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1 hour ago, Jim McDowall said:

Frankly, I find the presumption that those of us who are not (because we have chosen other career paths) possessed of trade qualifications are somehow inept with our hands to be the height of occupational snobbery that is unfortunately reflected in RAAus's L2 assessment.

I agree entirely with this as only being educated for Five years, Then off to the work-force. 

 

"  Posted   On 16/09/2019 at 1:18 AM, pmccarthy said:

Studies as long ago as the 1930s showed that, within the range we are talking about, higher landing speeds led to fewer landing accidents. So how wouldCASA be making us safer by restricting the stall speed?

"It's not about making you safer, it's about limiting the risk to the people around you. You can make your own decisions and choose your own risks, but limited speed and limited weight limits the kinetic energy available to cause damage."

 

IF CASA wanted safety for the public, they wouldn't allow PROPELLERS on the front end of aircraft !.

 

"Back in the AUF days, exemptions were negotiated on the basis that the ultra-light weight of the aircraft meant that risk to others was insignificant. On that basis,

  • You can fly without a CASA license
  • You can do your own maintenance
  • You don't need an aviation medical
  • Aircraft don't need to be certified to the normal GA standards

as long as the weight and stall speed were below specified limits.

 

In the early AUF days the weight limit was 450kg. Then it was raised to 480kg. Then 544kg. Then 600kg. Now talk about 760kg, and campaigning for higher stall speed as well."

And they didn't have to comply with the WING LOAD Rule.

 

spacesailor

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How significant is the risk to others of recreational aircraft hitting them?

has anyone not involved ever been hurt?

would they have not been hurt if aircraft was 100kg heavier or traveliing 3kt faster?

 

Risk assessment appears often based on what someone or public thinks might happen

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Most of the aircraft that would migrate to RAA under the 760kg weight limit if stall speed was not 45kt were designed to FAR 23 or CAR3 in which case the structures were designed to the higher stall speeds.

Yes if you hit the ground you may be hurt, but if you have stalled the aircraft into the ground there is every likelihood that the impact speed will be higher than the stall speed.

The wing loading of a  Jabiru 160 is about 67kg/m2 which is higher than a Cherokee 140 and Cessna 172( 65kg/m2) and a Cessna 150 (50kg/m2) . Interestingly the recommended landing speeds are similar (63 - 65 kts). Surely this is a better determinant than stall speed.

The numbers still used in training of these types bear testimony to their ruggedness and safety performance.

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4 hours ago, jetjr said:

How significant is the risk to others of recreational aircraft hitting them?

has anyone not involved ever been hurt?

would they have not been hurt if aircraft was 100kg heavier or traveliing 3kt faster?

 

Risk assessment appears often based on what someone or public thinks might happen

when was the last time an RAA aircraft killed someone on the ground? its an abstract risk

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4 hours ago, fly_tornado said:

when was the last time an RAA aircraft killed someone on the ground? its an abstract risk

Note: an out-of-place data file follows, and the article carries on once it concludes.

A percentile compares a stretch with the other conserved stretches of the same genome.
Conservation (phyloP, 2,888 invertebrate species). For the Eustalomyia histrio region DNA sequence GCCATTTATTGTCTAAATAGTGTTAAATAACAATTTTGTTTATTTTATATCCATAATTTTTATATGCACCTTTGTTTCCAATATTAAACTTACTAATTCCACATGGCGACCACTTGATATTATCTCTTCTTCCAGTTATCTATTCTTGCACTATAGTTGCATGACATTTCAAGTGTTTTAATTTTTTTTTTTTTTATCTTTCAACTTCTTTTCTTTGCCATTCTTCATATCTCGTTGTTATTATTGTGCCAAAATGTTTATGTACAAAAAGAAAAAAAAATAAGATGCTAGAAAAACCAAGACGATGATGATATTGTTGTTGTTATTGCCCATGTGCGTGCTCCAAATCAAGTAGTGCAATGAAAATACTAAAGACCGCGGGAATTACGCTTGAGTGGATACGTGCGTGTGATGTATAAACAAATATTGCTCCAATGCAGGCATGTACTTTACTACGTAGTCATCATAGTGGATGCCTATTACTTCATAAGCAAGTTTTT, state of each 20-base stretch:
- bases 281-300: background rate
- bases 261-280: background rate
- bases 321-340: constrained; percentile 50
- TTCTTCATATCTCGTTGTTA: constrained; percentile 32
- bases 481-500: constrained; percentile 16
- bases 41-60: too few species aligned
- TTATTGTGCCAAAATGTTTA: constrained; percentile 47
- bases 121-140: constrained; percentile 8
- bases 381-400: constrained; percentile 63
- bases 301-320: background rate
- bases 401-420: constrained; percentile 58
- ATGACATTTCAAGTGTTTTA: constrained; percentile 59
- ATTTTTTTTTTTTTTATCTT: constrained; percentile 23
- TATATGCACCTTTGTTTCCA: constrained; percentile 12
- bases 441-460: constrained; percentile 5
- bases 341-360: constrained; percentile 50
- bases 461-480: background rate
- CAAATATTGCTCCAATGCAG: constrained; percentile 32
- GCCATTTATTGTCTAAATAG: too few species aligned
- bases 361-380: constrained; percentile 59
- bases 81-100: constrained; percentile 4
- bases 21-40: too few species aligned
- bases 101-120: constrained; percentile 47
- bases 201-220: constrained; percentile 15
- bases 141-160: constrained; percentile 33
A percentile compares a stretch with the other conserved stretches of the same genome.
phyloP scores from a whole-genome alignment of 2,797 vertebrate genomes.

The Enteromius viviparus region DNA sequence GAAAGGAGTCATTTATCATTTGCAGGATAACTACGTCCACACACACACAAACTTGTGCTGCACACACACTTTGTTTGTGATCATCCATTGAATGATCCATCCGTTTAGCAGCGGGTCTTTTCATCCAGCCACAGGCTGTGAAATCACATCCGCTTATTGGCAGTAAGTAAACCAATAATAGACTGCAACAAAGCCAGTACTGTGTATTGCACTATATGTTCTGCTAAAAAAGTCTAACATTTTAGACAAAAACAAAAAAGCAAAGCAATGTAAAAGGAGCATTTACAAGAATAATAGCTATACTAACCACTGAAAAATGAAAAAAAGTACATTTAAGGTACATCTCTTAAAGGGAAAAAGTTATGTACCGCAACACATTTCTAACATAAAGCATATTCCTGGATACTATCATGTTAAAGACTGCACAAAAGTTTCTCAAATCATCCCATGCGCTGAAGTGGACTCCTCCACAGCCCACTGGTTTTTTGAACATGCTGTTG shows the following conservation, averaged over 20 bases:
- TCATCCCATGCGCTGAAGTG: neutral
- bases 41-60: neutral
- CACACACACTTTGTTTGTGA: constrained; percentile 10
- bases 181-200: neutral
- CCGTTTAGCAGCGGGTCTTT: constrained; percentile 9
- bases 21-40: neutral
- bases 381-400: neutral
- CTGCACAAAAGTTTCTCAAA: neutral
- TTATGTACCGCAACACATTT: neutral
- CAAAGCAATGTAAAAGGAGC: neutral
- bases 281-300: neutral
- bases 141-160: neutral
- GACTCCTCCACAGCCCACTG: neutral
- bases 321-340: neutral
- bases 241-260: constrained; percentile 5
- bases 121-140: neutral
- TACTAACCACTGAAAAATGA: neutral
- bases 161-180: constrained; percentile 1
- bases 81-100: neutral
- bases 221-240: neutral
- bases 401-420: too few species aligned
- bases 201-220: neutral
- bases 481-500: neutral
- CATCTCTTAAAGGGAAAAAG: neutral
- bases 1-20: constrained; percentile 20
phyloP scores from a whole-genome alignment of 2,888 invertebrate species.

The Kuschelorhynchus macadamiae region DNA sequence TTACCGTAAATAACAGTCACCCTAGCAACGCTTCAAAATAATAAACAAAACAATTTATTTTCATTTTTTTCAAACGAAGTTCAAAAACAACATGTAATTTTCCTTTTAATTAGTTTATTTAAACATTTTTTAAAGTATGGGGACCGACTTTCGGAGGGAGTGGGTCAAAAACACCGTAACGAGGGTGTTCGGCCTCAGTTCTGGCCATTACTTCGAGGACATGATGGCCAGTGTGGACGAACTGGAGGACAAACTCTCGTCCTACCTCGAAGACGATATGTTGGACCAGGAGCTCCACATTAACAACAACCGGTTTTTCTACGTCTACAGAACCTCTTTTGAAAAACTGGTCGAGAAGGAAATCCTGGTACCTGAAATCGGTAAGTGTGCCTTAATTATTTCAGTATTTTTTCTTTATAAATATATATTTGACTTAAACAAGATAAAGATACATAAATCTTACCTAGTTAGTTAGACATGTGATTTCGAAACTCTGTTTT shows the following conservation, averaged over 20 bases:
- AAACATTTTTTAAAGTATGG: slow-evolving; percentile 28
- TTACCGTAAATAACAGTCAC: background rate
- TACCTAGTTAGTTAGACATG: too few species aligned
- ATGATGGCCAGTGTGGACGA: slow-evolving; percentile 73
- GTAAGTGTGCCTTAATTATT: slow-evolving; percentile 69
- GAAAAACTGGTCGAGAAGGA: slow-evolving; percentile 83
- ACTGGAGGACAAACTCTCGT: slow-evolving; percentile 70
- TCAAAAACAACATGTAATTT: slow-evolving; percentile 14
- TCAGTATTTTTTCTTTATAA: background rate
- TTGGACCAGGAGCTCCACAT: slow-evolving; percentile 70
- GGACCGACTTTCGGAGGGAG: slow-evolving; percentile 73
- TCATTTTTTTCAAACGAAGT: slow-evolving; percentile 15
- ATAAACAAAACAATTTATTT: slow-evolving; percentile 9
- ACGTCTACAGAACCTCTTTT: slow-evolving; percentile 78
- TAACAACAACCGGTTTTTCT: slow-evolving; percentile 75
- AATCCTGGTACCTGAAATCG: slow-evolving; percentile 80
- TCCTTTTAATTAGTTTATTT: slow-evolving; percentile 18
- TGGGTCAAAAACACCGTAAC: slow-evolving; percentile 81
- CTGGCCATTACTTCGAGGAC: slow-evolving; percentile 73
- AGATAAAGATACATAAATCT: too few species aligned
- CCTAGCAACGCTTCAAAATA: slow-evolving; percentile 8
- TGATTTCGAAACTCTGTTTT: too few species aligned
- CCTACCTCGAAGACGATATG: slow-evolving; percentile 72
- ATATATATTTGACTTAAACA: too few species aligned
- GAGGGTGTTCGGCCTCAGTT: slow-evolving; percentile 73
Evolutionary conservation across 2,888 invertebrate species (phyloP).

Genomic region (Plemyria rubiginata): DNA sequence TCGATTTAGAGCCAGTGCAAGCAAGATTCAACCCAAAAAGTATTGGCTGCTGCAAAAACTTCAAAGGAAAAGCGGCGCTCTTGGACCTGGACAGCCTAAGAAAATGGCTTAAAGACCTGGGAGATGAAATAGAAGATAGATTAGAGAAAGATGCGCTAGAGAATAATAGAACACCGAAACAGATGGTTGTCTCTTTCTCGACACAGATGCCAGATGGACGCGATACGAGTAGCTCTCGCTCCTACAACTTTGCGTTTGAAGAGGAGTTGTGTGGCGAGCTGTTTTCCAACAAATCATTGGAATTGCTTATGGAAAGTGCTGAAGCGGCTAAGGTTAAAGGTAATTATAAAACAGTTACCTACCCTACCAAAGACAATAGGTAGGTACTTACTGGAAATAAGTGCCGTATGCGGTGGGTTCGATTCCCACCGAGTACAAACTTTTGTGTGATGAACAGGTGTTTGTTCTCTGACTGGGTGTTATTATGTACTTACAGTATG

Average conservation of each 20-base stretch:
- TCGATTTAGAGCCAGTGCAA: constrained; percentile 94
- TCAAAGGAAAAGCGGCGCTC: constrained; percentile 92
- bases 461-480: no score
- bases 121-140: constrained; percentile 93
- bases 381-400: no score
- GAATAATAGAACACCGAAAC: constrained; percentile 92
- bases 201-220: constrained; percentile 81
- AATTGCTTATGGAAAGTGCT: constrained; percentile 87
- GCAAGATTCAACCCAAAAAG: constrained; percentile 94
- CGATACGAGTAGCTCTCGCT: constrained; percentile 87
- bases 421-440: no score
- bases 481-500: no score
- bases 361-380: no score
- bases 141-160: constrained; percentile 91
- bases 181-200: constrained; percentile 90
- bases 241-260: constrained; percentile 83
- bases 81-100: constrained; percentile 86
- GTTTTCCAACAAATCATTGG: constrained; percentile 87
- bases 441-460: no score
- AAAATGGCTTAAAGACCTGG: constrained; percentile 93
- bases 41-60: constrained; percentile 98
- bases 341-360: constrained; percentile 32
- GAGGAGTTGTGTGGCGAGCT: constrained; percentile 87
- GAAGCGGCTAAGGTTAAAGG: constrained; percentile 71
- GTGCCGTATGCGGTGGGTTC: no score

As we already know from previous discussions, there is no such thing as an acceptable kill rate, and there does not have to be a sample kill, just a reasonably forseeable risk of people on the ground being injured or killed, and even if you just stick to this site, over the years there have been lots of misses.

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6 minutes ago, turboplanner said:

there is no such thing as an acceptable kill rate,

I believe there is such a thing, it's just that our  we're too stupid (as a country) to understand how things really work.

The law of diminishing returns applies, and we have way overshot the point where the expense (both financial and freedoms) for the return is acceptable.

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48 minutes ago, M61A1 said:

I believe there is such a thing, it's just that our  we're too stupid (as a country) to understand how things really work.

The law of diminishing returns applies, and we have way overshot the point where the expense (both financial and freedoms) for the return is acceptable.

Unfortunately for you there’s the reality which we don’t get a chance to change on a case by case basis.

 

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47 minutes ago, turboplanner said:

Unfortunately for you

Not just me Turbo. This whole country is slipping away while we chase rainbows.

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11 hours ago, M61A1 said:

Not just me Turbo. This whole country is slipping away while we chase rainbows.

There are still small groups of people around the various industries who think like that, but the Governments are showing no signs of changing direction. What they are doing where people are winging it and not accepting self management is introducing a layer of safety regulation which make these people accountable, so you don't want to be getting caught up in that. A good example is what's about to hit the multi story building industry.

 

In this case reading back through the posts, there's a lot of speculation about 760 kg, but not much hard evidence in the form of a CASA announcement with the attached conditions such as LAME maintenance and Class 2 medical.

 

So you may have nothing to worry about anyway.

 

As far as the "missing" Part 103 MOS which several people have abused CASA for, what CASA have said is: "proposed regulations make provision for a Part 103 Manual of Standards which is intended to be introduced in 2020."    https://consultation.casa.gov.au/regulatory-program/cd-1910os/

 

The MOS will be subject to a separate public consultation.